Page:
Known as Weapon X when he was a dominant safety, former Eagles player Brian Dawkins was inducted into the Pro Football Hall of Fame Saturday night.
During the ceremony in Canton, Ohio, Dawkins delivered a powerful speech and, as he promised, cried during it.
“I did not do this by myself,” he said, thanking his family, coaches, teammates, doctors, and teachers.
One of the hardest-hitting and most versatile safeties in NFL history, Dawkins stared at his bust and nodded his approval to the crowd.
“The majority of success that I have had has come on the back end of pain,” he said, noting that he suffers from depression, and that his rookie year with the Eagles in 1996 was especially difficult.
Wearing his gold Hall of Fame jacket, Dawkins spoke openly about how he contemplated ending his own life, coming up with ways to do it so his wife and children would be left with his money. But, as he recently told the Philadelphia Inquirer, it was Dawkins’ wife Connie who helped pull him back from the brink.
Now, Dawkins says there was “a purpose for my pain.”
“I have grown leaps and bounds because of the things that I’ve gone through, and that’s one of those things that I went through,” he said. “And when I say ‘went through,’ that mean I came out on the other side of it, so for those who are going through right now, there’s hope! You do have hope! There is something on the other side of this!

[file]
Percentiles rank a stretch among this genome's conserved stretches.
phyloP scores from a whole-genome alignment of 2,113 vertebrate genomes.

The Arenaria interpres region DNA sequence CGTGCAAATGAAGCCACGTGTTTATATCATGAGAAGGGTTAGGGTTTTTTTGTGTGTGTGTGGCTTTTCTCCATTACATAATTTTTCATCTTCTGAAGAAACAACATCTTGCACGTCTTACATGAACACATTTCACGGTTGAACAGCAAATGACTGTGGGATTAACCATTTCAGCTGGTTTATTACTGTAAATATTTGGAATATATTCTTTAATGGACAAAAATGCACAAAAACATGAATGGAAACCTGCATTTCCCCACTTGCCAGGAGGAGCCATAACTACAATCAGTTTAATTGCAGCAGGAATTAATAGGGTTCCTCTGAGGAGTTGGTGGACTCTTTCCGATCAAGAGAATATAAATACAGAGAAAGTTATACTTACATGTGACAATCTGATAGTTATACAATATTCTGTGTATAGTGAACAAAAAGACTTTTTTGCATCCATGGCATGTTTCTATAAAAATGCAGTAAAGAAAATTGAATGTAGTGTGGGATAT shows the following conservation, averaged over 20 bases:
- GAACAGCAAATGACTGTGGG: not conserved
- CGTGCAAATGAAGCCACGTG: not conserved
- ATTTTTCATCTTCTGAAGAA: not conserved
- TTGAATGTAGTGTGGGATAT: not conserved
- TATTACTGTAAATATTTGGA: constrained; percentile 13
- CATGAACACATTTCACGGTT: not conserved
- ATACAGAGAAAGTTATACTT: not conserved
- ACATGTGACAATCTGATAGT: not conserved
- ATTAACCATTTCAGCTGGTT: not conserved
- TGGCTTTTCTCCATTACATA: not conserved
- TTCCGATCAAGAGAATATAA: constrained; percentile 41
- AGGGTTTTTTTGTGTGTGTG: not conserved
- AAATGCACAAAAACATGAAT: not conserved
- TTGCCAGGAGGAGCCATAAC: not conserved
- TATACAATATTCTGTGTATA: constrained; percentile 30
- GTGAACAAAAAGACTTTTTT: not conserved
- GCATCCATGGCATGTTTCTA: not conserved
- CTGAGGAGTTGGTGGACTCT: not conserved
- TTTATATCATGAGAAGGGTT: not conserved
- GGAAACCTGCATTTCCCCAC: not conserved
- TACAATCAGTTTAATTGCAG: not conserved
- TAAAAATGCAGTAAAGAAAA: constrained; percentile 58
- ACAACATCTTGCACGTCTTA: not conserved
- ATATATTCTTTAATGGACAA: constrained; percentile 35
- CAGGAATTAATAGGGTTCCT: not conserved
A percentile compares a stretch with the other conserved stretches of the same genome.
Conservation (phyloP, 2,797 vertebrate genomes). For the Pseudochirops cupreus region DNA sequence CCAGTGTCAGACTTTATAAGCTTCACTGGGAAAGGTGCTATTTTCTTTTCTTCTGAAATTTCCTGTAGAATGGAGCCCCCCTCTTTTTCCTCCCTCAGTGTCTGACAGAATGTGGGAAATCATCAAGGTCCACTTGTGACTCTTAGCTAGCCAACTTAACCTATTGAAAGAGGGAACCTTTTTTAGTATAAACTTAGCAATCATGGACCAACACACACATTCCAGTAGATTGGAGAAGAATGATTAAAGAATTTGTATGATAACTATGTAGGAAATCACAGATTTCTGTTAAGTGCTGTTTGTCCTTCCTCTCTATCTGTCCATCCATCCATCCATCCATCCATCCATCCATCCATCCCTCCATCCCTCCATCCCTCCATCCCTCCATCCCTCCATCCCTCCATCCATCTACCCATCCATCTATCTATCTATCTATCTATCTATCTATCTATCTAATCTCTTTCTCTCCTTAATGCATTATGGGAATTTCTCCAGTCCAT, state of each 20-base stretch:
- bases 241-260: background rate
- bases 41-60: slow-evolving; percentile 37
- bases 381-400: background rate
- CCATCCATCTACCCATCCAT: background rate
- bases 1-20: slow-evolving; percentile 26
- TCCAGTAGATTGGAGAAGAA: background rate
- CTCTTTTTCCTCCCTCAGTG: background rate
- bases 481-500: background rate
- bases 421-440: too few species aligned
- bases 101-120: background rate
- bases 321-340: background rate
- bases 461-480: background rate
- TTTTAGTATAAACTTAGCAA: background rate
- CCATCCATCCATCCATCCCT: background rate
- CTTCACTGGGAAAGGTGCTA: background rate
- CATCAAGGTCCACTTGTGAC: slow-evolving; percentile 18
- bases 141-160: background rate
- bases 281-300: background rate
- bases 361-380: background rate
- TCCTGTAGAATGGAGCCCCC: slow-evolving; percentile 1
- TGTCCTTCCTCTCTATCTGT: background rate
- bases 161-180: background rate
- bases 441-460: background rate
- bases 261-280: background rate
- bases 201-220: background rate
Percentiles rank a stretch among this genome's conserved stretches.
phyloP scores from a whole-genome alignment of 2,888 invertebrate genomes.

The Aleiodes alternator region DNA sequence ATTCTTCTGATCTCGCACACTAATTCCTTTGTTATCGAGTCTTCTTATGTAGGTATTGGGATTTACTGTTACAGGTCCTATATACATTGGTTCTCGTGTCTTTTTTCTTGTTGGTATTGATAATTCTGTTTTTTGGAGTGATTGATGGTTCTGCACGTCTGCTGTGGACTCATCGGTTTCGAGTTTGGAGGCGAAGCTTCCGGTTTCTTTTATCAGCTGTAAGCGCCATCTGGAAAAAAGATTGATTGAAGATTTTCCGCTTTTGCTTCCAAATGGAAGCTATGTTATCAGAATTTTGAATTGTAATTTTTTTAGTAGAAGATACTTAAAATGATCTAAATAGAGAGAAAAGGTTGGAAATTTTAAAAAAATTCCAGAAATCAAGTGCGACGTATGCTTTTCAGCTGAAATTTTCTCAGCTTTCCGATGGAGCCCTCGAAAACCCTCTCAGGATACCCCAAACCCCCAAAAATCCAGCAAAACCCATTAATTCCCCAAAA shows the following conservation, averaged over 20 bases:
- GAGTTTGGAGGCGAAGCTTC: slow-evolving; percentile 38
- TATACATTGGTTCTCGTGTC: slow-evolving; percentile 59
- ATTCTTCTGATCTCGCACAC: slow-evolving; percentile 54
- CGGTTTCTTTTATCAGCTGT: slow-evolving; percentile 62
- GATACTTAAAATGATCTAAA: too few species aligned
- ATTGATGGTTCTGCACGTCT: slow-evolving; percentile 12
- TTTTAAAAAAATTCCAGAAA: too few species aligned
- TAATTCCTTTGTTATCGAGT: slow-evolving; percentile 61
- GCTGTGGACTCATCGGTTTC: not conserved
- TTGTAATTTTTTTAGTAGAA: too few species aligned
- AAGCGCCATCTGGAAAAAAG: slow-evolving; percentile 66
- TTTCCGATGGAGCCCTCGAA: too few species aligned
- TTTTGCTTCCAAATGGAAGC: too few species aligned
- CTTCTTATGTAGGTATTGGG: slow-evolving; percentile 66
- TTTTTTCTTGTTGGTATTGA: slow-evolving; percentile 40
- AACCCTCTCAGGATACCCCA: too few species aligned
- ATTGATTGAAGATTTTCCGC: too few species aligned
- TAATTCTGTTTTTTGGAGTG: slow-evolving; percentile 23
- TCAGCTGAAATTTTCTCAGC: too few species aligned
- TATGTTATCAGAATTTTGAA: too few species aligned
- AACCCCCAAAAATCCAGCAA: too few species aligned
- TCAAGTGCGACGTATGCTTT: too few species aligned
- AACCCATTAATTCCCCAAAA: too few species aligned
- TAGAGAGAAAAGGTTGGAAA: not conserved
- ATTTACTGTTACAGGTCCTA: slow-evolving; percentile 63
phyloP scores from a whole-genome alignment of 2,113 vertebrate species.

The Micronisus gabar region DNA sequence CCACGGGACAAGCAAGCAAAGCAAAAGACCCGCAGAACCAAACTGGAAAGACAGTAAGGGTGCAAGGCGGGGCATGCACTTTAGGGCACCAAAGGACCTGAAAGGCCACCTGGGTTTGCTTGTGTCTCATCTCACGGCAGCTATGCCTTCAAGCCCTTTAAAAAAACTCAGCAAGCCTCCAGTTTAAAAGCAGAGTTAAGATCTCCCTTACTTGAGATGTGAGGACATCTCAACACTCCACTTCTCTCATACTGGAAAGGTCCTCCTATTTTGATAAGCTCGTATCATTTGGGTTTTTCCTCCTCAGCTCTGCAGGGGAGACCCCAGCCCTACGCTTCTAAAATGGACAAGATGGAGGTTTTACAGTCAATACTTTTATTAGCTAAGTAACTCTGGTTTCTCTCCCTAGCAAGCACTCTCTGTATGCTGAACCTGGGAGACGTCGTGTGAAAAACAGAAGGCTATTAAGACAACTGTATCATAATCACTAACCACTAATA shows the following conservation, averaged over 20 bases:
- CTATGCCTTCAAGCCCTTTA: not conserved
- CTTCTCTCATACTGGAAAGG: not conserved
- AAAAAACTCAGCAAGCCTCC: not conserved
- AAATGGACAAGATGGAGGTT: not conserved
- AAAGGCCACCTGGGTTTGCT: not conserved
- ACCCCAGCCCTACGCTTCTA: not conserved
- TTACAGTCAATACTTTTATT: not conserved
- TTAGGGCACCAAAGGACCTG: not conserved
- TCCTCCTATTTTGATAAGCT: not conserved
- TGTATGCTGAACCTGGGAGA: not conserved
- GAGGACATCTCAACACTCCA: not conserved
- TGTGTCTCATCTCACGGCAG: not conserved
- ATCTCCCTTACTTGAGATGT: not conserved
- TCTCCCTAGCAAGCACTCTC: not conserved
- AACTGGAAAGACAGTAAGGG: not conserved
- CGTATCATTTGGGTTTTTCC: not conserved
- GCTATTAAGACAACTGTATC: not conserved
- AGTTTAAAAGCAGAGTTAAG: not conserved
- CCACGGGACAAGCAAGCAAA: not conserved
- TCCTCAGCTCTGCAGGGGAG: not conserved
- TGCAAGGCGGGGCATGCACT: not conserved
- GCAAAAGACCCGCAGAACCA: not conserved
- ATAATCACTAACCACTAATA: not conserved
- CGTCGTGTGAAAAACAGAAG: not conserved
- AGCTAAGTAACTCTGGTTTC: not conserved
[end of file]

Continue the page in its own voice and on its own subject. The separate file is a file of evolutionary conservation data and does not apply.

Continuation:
“Don’t get caught up where you are. Don’t stay where you are. Keep moving, keep pushing through.”
Dawkins became the leader of an Eagles defense that made four straight NFC championship games and one Super Bowl, and he thanked Eagles Chairman and CEO Jeffrey Lurie, who was at the ceremony Saturday night, for his trust in him.
And while he closed out his career with three seasons in Denver, the connection with Philly will never fade for a man who grew up in Jacksonville, Florida and attended Clemson University.
Dawkins ended his speech with an emotional shout-out to his Philadelphia fans.
“I know some of you drove all the way from Philly here,” he said. “And listen, I have a good understanding that you don’t have money just to waste, so that means that you put hard-earned money that you could be saving to come out here and celebrate with your boy.
“So thank you, thank you for loving me the way that I love you, and I love you back.”
If you are in crisis, please call the National Suicide Prevention Lifeline at 1-800-273-TALK (8255) or contact the Crisis Text Line by texting TALK to 741741.